In the concept car now being presented in Shanghai, the MQB front suspension and four-link rear suspension, the electromechanical MQB steering, the 220 kW / 295 hp V6 TSI of the EA390 engine series and an automatic 6-speed DSG (DQ 400 E) meld with electrical components. They include the lithium-ion battery in the center tunnel as well as the front E-motor with 40 kW and the rear E-motor with 85 kW.
The electric motors contribute 180 N·m (133 lb-ft) (front) and 270 N·m (199 lb-ft) (rear). In boosting—when the full power potentials of the engine and electric motors are combined—the drive system can produce a total system torque of up to 700 N·m (516 lb-ft).
The CrossBlue Coupé can be driven in five different operating modes: “Eco,” “Sport,” “Offroad,” “EV” and “Charge”. The default mode, in which the Volkswagen is started, is the classic “Eco” hybrid mode; it optimally manages use of the drive sources. The electric motors are used for propulsive power as often as possible in this mode. The driver can switch to the Sport mode by pressing a button; in this case, the vehicle exploits the maximum power of the drive system. As described above, there also available are an Offroad mode (permanent all-wheel drive); EV mode (driving with zero emissions); and a Charge mode (battery charging).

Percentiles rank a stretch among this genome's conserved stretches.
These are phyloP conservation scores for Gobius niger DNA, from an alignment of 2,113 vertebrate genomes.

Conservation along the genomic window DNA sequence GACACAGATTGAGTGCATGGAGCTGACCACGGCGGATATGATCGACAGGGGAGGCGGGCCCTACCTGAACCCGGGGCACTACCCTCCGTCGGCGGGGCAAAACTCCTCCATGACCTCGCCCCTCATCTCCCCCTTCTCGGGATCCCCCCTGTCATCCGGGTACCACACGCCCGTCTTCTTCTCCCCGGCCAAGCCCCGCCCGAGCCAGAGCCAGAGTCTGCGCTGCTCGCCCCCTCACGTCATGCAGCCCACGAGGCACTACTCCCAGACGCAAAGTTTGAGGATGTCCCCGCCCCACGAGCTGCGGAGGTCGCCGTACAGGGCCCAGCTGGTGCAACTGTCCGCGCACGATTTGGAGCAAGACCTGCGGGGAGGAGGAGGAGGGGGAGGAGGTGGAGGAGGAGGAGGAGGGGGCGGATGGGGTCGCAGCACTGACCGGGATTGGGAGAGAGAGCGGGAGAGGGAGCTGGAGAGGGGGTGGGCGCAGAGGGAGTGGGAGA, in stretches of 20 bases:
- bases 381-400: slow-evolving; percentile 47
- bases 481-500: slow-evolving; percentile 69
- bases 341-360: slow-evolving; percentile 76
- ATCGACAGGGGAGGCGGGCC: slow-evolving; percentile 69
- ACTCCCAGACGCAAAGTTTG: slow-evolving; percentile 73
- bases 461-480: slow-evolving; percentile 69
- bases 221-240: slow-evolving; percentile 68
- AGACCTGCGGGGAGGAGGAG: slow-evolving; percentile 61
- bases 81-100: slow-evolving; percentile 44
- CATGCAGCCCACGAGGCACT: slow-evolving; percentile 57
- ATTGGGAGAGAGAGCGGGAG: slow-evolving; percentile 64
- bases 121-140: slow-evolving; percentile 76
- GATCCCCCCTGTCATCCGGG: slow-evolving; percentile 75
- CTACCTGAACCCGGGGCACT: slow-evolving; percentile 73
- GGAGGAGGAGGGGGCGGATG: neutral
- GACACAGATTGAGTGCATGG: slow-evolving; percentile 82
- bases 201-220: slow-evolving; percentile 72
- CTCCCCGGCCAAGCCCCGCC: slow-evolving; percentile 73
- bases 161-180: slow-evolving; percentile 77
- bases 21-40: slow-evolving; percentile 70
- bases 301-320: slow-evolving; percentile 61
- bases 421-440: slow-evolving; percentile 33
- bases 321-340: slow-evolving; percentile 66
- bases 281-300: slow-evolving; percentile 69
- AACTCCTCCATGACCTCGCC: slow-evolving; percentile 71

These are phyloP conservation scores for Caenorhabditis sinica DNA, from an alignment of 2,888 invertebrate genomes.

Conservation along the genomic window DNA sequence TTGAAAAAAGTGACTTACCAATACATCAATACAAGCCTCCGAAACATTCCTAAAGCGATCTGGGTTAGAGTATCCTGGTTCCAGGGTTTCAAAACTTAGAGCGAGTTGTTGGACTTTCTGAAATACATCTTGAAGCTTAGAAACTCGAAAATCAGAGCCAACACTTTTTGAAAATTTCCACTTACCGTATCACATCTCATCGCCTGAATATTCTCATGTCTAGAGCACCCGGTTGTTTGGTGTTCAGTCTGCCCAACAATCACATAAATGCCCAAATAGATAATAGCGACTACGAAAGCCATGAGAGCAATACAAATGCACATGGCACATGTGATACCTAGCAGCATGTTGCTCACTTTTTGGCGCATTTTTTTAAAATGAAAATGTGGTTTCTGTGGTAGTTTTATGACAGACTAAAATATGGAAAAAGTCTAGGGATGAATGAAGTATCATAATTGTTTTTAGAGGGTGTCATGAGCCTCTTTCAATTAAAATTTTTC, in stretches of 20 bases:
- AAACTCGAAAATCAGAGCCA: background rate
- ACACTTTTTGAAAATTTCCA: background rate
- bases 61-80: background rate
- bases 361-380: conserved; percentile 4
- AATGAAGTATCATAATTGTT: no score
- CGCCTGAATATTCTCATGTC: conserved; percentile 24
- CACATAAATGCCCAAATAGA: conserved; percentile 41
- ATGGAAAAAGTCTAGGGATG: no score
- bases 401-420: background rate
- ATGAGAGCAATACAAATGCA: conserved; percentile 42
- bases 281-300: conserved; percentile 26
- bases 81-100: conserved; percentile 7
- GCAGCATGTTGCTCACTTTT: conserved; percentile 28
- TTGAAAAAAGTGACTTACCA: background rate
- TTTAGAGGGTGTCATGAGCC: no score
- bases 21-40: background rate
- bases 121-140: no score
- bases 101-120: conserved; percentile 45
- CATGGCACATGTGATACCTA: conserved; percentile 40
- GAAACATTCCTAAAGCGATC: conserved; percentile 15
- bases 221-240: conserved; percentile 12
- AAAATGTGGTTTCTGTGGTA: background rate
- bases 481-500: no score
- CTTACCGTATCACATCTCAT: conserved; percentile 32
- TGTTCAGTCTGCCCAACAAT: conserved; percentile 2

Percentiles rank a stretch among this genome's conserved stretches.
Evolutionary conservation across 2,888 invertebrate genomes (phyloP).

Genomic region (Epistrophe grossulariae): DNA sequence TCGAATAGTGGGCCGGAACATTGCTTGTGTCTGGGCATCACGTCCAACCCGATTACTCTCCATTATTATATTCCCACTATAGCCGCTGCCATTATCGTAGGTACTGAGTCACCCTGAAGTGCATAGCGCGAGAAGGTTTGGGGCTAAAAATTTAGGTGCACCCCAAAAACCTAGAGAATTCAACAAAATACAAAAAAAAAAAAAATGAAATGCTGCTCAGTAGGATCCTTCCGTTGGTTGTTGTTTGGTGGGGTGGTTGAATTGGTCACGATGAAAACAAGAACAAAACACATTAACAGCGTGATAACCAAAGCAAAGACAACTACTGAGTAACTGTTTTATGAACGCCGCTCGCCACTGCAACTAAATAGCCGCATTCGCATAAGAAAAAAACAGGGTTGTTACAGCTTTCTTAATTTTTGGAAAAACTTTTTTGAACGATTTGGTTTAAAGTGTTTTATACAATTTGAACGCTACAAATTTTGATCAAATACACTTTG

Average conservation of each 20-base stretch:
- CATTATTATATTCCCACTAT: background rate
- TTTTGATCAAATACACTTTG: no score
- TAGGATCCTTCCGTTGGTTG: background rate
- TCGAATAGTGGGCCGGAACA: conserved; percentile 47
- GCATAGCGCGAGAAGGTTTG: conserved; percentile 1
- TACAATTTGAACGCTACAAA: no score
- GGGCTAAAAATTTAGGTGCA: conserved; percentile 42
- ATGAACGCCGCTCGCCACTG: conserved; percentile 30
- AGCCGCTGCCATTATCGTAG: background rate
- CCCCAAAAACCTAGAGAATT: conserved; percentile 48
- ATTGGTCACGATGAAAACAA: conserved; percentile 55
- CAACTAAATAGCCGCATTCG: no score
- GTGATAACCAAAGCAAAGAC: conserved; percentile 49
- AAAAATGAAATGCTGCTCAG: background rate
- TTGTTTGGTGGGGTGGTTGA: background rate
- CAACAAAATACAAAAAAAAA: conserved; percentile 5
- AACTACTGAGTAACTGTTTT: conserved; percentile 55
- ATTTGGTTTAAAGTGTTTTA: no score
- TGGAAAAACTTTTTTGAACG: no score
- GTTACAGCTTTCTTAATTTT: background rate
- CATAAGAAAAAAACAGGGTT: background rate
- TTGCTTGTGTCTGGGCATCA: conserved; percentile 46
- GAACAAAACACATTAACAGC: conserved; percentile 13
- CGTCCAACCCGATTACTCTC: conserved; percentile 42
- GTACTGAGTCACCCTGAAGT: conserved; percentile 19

In EV mode, only the 85 kW E-motor at the rear axle provides propulsion. In all-electric driving, the V6 TSI is decoupled from the drivetrain by opening the clutch, and the engine is shut off. As soon as there is a need for TSI power—because of the battery charge state or other parameters—it is coupled to the drivetrain again, jolt-free, within fractions of a second.
In all-electric driving, the E-motors are supplied with energy from one of the eight modules that make up the lithium-ion battery. The battery has an energy capacity of 9.9 kWh and is housed in the center tunnel. The power electronics unit is integrated in the front engine compartment and operates at a voltage level of around 375 V. A DC/DC converter supplies the body electrical system with the 12 Volt electrical power it requires. The electric drive system does not impose any limitations on interior space. The battery can be charged either by external power sources (230 Volt connections) or while driving.